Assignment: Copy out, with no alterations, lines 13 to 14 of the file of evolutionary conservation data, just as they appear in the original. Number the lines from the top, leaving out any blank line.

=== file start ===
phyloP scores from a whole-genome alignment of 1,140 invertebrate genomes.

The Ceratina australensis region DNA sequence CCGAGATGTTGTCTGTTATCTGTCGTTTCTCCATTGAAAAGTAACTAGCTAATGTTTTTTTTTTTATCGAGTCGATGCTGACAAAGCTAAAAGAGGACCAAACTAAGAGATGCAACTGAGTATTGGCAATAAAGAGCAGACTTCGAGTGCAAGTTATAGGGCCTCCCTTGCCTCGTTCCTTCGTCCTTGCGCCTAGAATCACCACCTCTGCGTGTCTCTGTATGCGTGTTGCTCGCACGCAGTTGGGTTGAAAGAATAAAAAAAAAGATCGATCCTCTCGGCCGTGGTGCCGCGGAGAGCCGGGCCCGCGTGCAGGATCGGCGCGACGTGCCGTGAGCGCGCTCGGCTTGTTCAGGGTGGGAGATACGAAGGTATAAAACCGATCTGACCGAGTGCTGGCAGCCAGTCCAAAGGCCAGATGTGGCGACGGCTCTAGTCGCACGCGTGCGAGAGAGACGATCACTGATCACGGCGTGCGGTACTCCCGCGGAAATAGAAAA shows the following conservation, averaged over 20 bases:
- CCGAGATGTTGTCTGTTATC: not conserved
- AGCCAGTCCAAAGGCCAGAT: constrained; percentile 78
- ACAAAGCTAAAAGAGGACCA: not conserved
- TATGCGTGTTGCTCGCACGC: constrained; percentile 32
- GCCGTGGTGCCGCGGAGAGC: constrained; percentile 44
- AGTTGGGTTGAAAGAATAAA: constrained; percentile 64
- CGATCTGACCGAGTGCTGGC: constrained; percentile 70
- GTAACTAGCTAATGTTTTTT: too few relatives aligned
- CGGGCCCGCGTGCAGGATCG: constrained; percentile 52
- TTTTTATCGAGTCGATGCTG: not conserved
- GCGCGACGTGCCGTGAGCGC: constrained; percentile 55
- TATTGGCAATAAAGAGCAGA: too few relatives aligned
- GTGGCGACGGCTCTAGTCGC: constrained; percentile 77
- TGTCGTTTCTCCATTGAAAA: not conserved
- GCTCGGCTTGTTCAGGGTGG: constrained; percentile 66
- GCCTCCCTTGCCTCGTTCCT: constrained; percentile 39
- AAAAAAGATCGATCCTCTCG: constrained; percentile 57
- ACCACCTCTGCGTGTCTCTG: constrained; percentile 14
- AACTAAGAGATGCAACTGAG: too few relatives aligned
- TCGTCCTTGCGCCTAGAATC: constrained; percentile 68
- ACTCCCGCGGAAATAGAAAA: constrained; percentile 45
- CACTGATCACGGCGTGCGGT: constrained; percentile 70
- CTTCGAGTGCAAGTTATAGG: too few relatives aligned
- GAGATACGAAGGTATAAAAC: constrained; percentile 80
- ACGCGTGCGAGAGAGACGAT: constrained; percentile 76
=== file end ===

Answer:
- GCGCGACGTGCCGTGAGCGC: constrained; percentile 55
- TATTGGCAATAAAGAGCAGA: too few relatives aligned